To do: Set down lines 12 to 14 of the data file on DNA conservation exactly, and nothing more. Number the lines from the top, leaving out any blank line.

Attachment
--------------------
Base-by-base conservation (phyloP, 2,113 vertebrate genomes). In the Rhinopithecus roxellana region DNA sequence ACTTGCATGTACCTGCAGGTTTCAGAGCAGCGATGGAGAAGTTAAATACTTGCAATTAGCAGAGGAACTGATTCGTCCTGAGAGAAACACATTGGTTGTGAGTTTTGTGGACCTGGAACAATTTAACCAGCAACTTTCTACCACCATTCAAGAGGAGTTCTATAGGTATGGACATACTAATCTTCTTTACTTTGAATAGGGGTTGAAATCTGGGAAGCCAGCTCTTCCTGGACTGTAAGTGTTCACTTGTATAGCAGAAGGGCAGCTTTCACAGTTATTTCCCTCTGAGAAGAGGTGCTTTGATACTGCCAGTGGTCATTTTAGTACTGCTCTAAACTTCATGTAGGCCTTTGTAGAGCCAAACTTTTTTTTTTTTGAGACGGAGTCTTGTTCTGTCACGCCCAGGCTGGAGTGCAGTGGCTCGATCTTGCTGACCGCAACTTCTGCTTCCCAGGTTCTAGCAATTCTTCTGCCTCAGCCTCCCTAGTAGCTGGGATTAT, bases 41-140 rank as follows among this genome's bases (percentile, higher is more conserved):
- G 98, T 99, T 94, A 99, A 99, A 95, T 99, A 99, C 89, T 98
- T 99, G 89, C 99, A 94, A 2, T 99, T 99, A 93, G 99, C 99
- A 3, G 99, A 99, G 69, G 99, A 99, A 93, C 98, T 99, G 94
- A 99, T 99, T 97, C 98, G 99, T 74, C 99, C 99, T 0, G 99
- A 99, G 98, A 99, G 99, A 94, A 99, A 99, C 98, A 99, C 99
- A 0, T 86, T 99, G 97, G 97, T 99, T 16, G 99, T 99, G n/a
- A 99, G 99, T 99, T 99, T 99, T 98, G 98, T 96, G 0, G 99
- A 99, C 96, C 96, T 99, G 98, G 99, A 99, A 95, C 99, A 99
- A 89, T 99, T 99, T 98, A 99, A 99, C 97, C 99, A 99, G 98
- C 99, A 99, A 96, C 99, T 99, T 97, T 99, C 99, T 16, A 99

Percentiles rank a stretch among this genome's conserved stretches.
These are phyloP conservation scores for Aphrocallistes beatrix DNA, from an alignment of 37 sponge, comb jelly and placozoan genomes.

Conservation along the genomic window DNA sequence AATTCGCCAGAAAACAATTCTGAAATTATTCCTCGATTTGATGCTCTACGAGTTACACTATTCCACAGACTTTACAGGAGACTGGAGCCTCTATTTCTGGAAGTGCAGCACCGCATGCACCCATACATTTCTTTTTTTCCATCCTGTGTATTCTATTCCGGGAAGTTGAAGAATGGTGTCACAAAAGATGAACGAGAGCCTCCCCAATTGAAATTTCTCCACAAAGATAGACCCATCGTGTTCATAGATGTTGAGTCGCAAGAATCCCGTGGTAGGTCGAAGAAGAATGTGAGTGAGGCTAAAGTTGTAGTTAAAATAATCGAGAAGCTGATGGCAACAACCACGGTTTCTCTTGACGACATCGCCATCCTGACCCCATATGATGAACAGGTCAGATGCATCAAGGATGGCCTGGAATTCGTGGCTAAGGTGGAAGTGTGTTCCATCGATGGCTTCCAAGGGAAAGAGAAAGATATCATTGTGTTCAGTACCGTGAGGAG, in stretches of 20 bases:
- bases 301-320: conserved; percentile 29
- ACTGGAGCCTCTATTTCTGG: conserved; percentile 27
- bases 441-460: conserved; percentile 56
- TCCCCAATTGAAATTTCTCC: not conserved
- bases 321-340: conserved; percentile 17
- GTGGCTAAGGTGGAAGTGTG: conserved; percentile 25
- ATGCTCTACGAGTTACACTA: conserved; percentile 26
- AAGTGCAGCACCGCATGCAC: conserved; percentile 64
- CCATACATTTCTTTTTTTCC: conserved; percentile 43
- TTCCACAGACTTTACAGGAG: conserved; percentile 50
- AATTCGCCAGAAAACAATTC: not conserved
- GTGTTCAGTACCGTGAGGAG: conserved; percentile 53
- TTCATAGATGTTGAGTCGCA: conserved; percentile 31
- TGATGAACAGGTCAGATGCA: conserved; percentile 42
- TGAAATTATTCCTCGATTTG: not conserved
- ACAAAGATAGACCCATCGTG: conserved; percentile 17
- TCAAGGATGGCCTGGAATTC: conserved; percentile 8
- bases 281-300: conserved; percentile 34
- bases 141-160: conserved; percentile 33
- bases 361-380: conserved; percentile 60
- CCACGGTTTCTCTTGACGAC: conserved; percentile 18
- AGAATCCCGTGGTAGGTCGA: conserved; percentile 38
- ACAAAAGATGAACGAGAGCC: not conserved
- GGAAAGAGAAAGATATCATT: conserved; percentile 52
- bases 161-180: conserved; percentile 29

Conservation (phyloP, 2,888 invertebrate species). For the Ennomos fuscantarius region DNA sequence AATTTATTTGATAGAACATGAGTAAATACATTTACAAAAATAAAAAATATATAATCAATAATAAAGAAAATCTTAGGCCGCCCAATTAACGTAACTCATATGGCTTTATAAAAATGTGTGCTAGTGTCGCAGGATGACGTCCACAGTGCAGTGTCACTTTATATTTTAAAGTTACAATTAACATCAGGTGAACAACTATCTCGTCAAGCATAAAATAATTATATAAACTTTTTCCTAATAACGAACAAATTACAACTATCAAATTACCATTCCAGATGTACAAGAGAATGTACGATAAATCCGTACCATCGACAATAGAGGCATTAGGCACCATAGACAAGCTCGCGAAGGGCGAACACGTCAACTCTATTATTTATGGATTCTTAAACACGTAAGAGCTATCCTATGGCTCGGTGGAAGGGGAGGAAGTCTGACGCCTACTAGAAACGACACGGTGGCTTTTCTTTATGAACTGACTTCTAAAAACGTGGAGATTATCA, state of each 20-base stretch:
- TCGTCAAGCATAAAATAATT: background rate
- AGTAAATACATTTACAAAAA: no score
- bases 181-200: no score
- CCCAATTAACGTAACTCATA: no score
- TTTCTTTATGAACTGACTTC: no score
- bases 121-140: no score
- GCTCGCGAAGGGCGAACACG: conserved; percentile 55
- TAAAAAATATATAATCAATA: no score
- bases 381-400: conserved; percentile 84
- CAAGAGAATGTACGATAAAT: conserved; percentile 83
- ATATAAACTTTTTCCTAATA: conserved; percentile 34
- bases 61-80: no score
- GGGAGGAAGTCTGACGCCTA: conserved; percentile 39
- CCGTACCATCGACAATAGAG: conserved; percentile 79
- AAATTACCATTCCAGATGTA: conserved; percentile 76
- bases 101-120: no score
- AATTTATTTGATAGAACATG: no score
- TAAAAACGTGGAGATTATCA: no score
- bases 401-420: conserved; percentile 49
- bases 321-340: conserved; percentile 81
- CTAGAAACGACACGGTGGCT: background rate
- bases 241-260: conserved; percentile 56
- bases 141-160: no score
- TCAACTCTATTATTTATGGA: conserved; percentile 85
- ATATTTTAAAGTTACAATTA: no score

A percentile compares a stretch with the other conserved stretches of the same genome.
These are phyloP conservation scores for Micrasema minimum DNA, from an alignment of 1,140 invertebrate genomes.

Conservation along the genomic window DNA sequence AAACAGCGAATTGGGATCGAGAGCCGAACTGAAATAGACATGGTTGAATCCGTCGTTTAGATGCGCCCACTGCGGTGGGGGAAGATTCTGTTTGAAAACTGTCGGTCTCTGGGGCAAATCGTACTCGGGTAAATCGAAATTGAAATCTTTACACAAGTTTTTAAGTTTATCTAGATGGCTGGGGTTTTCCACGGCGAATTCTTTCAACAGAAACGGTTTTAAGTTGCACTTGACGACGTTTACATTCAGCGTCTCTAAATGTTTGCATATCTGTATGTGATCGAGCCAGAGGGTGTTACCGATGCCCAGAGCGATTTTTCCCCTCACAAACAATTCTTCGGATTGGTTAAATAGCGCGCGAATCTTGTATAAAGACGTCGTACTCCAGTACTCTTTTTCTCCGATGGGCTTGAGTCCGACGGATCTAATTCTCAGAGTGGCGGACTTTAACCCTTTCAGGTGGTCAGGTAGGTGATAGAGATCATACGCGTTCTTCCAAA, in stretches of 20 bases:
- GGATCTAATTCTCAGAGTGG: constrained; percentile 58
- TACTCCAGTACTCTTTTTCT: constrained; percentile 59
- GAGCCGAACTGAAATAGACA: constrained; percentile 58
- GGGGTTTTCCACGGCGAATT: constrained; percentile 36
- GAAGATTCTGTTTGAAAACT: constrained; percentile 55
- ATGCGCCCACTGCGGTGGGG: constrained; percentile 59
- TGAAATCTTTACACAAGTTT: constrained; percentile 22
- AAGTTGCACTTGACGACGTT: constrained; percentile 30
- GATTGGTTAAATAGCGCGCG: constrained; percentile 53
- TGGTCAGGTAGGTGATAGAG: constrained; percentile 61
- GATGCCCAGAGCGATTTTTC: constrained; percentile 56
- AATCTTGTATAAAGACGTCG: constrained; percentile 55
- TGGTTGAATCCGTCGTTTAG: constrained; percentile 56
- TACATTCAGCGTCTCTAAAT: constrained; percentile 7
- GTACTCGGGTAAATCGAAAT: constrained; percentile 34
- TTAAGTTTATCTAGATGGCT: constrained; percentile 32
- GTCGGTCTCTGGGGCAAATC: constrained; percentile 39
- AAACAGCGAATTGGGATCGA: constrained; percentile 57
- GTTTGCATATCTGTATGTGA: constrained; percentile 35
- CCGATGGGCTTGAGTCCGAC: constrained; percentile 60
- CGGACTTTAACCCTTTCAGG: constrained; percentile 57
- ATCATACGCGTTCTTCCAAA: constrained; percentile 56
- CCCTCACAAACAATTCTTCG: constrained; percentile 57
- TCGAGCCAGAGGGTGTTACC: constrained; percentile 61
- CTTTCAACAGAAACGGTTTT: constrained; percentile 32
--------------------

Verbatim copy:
Percentiles rank a stretch among this genome's conserved stretches.
These are phyloP conservation scores for Aphrocallistes beatrix DNA, from an alignment of 37 sponge, comb jelly and placozoan genomes.

Conservation along the genomic window DNA sequence AATTCGCCAGAAAACAATTCTGAAATTATTCCTCGATTTGATGCTCTACGAGTTACACTATTCCACAGACTTTACAGGAGACTGGAGCCTCTATTTCTGGAAGTGCAGCACCGCATGCACCCATACATTTCTTTTTTTCCATCCTGTGTATTCTATTCCGGGAAGTTGAAGAATGGTGTCACAAAAGATGAACGAGAGCCTCCCCAATTGAAATTTCTCCACAAAGATAGACCCATCGTGTTCATAGATGTTGAGTCGCAAGAATCCCGTGGTAGGTCGAAGAAGAATGTGAGTGAGGCTAAAGTTGTAGTTAAAATAATCGAGAAGCTGATGGCAACAACCACGGTTTCTCTTGACGACATCGCCATCCTGACCCCATATGATGAACAGGTCAGATGCATCAAGGATGGCCTGGAATTCGTGGCTAAGGTGGAAGTGTGTTCCATCGATGGCTTCCAAGGGAAAGAGAAAGATATCATTGTGTTCAGTACCGTGAGGAG, in stretches of 20 bases: